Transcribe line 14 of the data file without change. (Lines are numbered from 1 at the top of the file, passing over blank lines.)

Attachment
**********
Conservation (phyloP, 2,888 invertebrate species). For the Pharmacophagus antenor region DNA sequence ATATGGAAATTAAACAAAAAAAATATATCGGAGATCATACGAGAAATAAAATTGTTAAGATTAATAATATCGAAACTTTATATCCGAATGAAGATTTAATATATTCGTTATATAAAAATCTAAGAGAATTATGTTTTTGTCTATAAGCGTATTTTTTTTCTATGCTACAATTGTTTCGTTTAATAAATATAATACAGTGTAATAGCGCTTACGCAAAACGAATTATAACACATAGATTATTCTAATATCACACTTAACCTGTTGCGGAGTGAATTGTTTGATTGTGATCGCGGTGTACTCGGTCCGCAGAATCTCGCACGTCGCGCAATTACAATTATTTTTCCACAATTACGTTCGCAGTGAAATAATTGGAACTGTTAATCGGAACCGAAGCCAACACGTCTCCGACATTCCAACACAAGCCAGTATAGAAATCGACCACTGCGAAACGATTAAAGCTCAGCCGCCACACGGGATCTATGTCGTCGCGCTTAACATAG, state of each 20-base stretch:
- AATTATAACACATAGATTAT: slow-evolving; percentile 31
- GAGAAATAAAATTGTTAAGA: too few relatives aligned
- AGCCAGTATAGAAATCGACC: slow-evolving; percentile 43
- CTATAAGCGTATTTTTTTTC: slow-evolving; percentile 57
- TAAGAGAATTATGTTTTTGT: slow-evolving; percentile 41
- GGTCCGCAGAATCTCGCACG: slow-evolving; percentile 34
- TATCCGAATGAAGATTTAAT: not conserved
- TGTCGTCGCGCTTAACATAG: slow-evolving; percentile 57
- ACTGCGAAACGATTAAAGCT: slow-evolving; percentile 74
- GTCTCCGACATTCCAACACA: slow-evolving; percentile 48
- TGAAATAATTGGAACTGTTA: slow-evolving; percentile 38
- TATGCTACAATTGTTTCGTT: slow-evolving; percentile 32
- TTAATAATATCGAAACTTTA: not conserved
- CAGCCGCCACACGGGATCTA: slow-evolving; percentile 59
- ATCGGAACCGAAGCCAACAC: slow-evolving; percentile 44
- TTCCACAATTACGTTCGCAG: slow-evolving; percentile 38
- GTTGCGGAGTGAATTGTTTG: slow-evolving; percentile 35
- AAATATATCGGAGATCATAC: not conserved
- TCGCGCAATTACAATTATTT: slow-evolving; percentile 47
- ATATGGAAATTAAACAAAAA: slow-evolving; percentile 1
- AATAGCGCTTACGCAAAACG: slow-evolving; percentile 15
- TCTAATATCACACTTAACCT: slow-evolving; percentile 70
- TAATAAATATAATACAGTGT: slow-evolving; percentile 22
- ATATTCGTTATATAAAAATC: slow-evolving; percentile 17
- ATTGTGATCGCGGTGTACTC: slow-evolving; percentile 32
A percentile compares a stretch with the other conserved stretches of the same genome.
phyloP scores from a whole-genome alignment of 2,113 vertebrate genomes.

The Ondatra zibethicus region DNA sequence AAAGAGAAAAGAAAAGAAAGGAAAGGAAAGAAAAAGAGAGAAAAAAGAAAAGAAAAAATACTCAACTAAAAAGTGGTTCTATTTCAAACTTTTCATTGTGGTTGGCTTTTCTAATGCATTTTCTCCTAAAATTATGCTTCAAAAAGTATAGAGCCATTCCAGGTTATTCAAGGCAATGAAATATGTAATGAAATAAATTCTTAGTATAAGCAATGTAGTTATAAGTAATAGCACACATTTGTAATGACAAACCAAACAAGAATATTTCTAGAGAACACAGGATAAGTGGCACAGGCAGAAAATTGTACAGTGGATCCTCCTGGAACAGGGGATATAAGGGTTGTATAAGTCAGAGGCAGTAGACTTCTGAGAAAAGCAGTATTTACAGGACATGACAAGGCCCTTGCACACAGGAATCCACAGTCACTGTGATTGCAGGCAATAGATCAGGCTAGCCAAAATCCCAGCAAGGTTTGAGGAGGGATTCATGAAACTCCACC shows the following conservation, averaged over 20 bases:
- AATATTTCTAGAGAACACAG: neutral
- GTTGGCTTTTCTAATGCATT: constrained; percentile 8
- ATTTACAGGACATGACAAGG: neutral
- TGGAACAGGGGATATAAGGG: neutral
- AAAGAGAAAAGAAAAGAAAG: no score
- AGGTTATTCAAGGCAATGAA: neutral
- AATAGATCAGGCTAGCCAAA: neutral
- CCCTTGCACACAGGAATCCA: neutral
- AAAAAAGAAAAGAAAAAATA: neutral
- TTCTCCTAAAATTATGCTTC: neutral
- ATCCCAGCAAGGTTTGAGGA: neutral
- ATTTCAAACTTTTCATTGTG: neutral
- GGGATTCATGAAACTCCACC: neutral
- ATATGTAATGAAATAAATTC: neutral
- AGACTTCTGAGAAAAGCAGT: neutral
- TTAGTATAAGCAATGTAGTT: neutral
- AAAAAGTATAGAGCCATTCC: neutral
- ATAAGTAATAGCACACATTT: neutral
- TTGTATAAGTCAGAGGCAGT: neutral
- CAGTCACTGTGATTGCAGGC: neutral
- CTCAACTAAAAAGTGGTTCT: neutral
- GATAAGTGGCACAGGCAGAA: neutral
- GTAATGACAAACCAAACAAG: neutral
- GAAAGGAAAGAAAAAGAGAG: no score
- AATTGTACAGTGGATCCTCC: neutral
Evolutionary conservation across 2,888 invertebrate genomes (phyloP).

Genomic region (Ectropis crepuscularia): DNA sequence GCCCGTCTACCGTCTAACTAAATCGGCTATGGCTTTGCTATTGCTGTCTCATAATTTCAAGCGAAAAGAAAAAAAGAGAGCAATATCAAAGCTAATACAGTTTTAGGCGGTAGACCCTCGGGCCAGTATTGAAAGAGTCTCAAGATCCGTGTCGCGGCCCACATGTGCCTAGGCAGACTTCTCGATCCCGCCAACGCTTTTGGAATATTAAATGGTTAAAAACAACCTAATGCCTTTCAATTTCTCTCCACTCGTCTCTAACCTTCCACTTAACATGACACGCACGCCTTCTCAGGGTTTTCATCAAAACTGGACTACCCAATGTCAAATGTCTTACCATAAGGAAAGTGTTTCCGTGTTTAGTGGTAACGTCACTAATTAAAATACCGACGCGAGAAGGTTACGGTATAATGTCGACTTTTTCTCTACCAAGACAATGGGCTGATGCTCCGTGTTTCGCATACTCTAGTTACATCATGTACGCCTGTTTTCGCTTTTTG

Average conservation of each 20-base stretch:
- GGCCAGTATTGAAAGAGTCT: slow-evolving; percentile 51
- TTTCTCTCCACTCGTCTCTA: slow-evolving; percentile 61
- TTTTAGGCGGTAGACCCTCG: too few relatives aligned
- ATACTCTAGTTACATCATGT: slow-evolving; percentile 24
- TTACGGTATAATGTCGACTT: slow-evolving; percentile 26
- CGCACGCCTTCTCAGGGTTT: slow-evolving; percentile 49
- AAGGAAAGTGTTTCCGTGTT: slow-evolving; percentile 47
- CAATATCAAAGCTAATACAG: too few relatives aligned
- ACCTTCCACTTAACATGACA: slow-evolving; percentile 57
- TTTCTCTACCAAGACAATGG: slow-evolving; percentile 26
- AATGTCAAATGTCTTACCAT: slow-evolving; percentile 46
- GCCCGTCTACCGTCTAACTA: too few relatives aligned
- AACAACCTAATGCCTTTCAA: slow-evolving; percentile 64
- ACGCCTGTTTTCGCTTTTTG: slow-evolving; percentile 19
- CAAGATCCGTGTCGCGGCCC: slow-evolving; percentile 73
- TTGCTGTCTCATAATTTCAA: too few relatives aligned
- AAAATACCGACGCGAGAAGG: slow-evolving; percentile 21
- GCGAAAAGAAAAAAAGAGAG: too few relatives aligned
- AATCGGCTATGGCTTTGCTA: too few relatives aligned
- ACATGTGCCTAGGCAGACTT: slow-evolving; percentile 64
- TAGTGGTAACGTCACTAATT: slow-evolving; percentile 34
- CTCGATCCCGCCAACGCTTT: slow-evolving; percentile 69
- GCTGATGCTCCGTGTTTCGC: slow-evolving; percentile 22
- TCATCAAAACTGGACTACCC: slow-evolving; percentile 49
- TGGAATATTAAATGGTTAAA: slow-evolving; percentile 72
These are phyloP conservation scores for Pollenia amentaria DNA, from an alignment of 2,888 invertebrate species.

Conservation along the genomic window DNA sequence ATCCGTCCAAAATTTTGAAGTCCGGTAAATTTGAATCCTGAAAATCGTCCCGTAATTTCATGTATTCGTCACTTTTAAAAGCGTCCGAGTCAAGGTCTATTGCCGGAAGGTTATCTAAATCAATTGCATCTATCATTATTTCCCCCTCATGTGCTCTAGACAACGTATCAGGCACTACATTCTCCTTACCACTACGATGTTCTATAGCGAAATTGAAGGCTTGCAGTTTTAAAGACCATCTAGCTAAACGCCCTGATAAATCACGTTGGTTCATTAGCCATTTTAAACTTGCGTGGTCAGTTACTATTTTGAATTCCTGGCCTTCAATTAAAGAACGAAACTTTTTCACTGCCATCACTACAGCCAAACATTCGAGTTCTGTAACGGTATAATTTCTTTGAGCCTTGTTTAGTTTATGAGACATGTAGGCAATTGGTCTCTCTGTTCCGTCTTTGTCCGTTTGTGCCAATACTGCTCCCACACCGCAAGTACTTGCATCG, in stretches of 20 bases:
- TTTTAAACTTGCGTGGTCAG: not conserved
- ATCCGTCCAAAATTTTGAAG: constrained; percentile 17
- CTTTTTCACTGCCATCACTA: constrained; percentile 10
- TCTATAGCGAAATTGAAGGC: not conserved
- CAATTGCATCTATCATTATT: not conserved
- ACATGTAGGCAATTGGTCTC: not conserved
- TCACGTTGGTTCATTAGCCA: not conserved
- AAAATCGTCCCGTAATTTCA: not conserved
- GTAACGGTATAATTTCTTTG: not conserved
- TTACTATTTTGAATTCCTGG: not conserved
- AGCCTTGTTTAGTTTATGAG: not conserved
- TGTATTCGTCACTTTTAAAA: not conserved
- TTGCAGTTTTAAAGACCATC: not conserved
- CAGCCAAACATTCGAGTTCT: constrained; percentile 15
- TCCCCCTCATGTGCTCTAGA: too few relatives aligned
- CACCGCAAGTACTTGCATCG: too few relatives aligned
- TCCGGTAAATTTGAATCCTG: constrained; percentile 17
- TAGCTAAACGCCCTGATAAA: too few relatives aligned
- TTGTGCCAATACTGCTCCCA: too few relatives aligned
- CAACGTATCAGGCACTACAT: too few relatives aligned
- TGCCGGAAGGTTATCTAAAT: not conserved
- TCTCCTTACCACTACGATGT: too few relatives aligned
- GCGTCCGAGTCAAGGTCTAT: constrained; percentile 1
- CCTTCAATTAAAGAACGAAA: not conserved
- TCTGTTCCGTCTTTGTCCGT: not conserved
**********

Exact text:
- TTAATAATATCGAAACTTTA: not conserved